Ensure your thermostat is set to the correct mode (heating or cooling) for the season, and replace the batteries if necessary. Many heat pump efficiency problems result from incorrect thermostat readings, which can cause the unit to overwork itself and affect its longevity.

Investing in a programmable smart thermostat can help you circumvent many of these issues, since it can automatically adjust your heat pump’s output to maintain the temperature you want without wasting unnecessary energy.

Inspect Your Blower Fan (& Lubricate the Motor)

Your heat pump’s blower fan moves treated air throughout your ducts and is usually located inside your air handler. Open the indoor unit and check the fan and motor for signs of wear or damage—these include ice buildup, wobbling, cracks, and bent blades.

Lubricate the motor and fan bearings, if required, according to the manufacturer’s instructions. Again, if you’re not comfortable with this, call our team for help.

Inspect Your Refrigerant Lines

Look for signs of leaks or damage in the refrigerant lines—these include kinks or cracks in the lines, as well as droplets or pools of refrigerant nearby. You should also consider insulating exposed refrigerant lines to prevent energy loss as you run your heat pump.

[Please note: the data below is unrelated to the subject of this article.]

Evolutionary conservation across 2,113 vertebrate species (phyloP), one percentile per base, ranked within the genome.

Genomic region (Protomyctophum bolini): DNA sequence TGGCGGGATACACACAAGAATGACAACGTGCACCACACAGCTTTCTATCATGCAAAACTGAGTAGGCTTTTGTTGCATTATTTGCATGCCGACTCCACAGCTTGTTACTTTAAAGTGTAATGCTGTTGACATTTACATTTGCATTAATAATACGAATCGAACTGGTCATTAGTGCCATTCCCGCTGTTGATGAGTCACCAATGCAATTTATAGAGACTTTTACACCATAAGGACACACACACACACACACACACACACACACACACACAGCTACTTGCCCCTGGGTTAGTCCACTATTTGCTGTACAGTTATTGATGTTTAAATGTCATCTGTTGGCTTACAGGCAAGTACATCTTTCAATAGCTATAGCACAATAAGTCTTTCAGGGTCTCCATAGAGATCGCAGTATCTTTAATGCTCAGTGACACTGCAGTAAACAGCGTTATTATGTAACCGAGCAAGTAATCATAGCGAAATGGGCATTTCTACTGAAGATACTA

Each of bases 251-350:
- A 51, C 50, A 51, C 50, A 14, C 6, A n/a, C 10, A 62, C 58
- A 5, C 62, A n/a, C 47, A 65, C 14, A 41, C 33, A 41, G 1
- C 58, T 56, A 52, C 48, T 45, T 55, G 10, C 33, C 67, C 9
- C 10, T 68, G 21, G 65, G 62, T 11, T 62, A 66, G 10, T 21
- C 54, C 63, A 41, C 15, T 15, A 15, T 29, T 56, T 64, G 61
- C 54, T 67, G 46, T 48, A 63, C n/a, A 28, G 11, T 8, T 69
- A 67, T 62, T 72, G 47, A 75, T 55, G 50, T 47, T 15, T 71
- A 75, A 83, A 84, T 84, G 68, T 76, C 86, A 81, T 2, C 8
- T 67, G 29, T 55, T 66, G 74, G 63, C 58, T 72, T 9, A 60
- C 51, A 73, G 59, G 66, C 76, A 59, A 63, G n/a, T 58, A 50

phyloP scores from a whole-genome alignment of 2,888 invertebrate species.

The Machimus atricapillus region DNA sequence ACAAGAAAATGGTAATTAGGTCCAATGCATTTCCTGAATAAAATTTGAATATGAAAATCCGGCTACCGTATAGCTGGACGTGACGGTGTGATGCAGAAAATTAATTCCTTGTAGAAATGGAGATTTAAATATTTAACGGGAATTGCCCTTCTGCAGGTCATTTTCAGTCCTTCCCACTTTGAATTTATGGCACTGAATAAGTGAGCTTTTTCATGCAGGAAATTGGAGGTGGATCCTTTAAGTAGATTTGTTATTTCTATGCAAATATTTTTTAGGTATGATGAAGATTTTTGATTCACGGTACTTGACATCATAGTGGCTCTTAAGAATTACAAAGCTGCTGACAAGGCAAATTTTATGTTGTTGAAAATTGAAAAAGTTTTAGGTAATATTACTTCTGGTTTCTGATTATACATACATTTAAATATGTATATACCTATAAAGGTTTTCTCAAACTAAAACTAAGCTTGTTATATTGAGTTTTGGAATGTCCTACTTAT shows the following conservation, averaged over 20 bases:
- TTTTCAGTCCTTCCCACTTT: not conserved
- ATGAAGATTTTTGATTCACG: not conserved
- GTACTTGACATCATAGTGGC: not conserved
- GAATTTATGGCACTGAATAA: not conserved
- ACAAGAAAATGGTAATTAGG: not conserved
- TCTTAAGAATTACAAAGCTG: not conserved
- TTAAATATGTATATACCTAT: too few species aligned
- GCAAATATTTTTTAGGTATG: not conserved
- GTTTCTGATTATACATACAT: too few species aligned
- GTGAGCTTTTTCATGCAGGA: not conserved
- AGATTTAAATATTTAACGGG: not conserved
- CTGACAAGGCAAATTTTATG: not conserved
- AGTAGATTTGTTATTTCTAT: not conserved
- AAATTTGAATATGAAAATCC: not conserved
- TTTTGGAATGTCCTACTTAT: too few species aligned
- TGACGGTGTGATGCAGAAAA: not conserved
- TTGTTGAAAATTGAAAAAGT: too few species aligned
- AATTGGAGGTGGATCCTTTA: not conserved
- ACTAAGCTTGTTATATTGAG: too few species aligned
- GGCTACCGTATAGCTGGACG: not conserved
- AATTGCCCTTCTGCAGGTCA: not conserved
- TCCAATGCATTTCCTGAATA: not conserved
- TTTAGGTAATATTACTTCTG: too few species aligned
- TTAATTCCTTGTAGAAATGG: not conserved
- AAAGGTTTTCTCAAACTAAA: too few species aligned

Heat Pump Maintenance is Available from Cross Heating & Air Conditioning

Heat Pump Maintenance Tasks that Require Professional Help

While there are many tasks you can do by yourself, there are some that require professional HVAC contractors’ expertise.

Annual Professional Tune-Ups

Have your heat pump serviced by our qualified technicians at least once a year. For best results, do it twice per year—before each heating or cooling season begins.

Refrigerant Level Checks & Adjustment

Refrigerant is made from freon, which can be extremely dangerous if inhaled. Always call a professional to check and adjust the refrigerant levels in your heat pump.

Checking the refrigerant levels in your heat pump is important for making sure it can transfer heat into or out of your home using the right amount of energy. We’ll take care of this during your annual tune-up.

Repairing or Replacing Major Components

If your heat pump requires repairs or replacements of major components, like the compressor, it’s best to rely on a professional. Purchasing aftermarket components yourself can be unreliable, since the quality can be difficult to verify—and trying to install these parts yourself can void your warranty.

Electrical Checks & Repairs

Working with electricity is dangerous and illegal if you aren’t a licensed electrician. If you think you’re having trouble with your heat pump’s electrical components or wiring, call for help—we’ll be able to correctly diagnose the issue and either repair it or refer you to a qualified electrician who can.

Investing in regular maintenance, both DIY and professional, will help you maximize the lifespan and efficiency of your heat pump. Contact our experts at Cross Heating & Air Conditioning to provide reliable and comprehensive support for all your HVAC equipment so that you can stay comfortable for longer in your home.

Phone IconMap IconShare this post (Javascript Must be Enabled)